In a crisis, there were two types of people: those who explode and those who implode. He was undoubtedly one of the latter.
“He” is Inspector Gilles Sebag of the Perpignan police department, praised by both his boss and his colleagues for his ‘legendary flair’ in solving cases; his “crisis” is to discover – not through flair but by the simple expedient of looking at her text messages – that his wife has been cheating on him:
His experience as a cop had taught him that today there is no better confidant than a mobile phone. And no worse traitor.
He struggles to reconcile his wife’s infidelity with her assurance that the affair meant nothing and that he is still her only, true love. But his inner turmoil means his flair begins to desert him, and he goes AWOL at the very moment a new wave of crimes breaks out in Perpignan: crimes of passion and adultery that mirror his own collapsed world. In fact, Perpignan, if not the whole of France, appears to be drowning in a tidal wave of infidelity… half of married men and one in three women admit to having affairs but many insist they still love their partners. These facts do nothing to calm Sebag’s mind. Nor do they even begin to explain why, in Perpignan, one cuckolded man calmly shoots his wife, whilst another leaps to his death off the balcony of their home. Isolated incidents – or part of a pattern? Someone thinks the shooting is the perfect crime…someone we know only as l’Oeil – the Eye.
This story is true French noir, but marked, as is often the case with the best writers from Latin-language countries, by a strong philosophical basis, as well as throwing an interesting light on attitudes within the French police force…for instance, a bout of verbal sex-play between one of Sebag’s colleagues and a young forensic analyst that would almost certainly end in a disciplinary hearing in a British context:
“By the way, do you have a boyfriend?” Elsa sighed loudly. Jacques persisted: “I ask because when we sleep together, I’d like to know if I need to keep my gun handy.” “Don’t worry, that won’t happen.”… “You’re right: I prefer younger women… How old are you, by the way? Over thirty?”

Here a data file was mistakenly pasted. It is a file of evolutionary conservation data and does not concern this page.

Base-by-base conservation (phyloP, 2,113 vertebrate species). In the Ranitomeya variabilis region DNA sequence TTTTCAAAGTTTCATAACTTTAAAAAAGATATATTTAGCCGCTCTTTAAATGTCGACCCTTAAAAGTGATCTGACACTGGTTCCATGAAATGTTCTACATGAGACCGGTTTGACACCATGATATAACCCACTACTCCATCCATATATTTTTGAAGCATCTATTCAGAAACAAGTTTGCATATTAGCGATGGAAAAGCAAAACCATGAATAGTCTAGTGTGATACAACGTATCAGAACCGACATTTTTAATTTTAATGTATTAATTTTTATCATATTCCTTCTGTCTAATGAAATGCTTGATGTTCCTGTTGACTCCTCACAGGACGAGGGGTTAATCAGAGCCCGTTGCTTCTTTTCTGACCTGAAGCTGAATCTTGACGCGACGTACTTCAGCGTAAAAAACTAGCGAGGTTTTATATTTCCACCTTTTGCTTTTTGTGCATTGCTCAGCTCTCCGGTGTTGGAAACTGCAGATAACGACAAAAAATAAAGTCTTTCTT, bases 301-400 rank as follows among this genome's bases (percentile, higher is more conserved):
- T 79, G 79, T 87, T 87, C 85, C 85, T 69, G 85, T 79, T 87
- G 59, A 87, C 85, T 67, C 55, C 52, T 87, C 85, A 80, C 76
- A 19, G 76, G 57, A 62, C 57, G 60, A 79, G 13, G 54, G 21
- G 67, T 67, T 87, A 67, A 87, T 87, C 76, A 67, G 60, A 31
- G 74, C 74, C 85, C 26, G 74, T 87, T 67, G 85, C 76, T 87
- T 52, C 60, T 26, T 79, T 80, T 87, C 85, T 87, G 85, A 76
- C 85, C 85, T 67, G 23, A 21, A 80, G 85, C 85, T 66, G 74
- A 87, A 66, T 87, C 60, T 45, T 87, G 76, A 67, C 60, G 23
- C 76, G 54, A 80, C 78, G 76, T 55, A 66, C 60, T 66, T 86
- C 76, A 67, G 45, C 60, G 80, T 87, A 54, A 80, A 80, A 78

From that point, the exchange goes even faster downhill! In another context, what might have been, in less capable hands than Georget’s, a lumbering disquisition on why a woman who claims to be deeply in love with her husband would risk everything for a few furtive lays, is handled with a candid lightness that seems in no way out of place in a thriller like this. And later, Sebag ponders the reason for his loneliness in the face of his wife’s treachery – ending with a fine self-administered put-down much in the style of Heinrich Heine:
…People surrounded themselves with families, thinking they were building a continent. All they created was an illusion. We remain icebergs, clinging to each other, shivering, and at the slightest storm… we resume our perpetual drift across a frosty ocean. He took another swig of whisky and expressed his desperation in a solemn burp.
Georget manages more than once to handle with aplomb the difficult transition between the high philosophical and the earthy, whilst maintaining the tension right to the end. Sebag’s travails underpin and indeed drive the storyline, until he makes a decisive move to clear his mind of his own problem in order to solve the mystery of who is behind Perpignan’s spate of adulterous violence. His flair comes back and the mists clear. Meanwhile, his boss, the Superintendent, beset by demands to improve his clear-up rate, is delighted:
At least a hundred criminal acts revealed and resolved at the same time. That’s excellent for our statistics. The year is beginning well!
However, Sebag, one sees, is less gung-ho:
Despite his fine ideas…down deep he thought of fidelity as like virginity. Once you’ve lost it, it’s gone forever.
This novel is never less than an intriguing read: its twists and turns keep the suspense level high. But if I have one criticism to make, it is that, while the translation – by Steven Rendall and very obviously written for the US market – is coherent and flowing, it sometimes wanders too far in the direction of Americanisation. Georget’s finely-crafted realism, the atmosphere of a Mediterranean winter, of northern Catalonia, its politics and its food poised between the Gallic and its increasingly rebellious Spanish neighbour province, is not helped when policemen refer to women as “broads” (to offer just one example): in New York, yes, in Perpignan, non!
By Max Easterman
Crimes of Winter – Variations on Adultery and Venial Sins
Written by Philippe Georget
Translated from the French by Steven Rendall
Published by Europa Editions UK (May 2017)
Max Easterman is a journalist – he spent 25 years as a senior broadcaster with the BBC – university lecturer, translator, media trainer with ‘Sounds Right’, jazz musician and writer.
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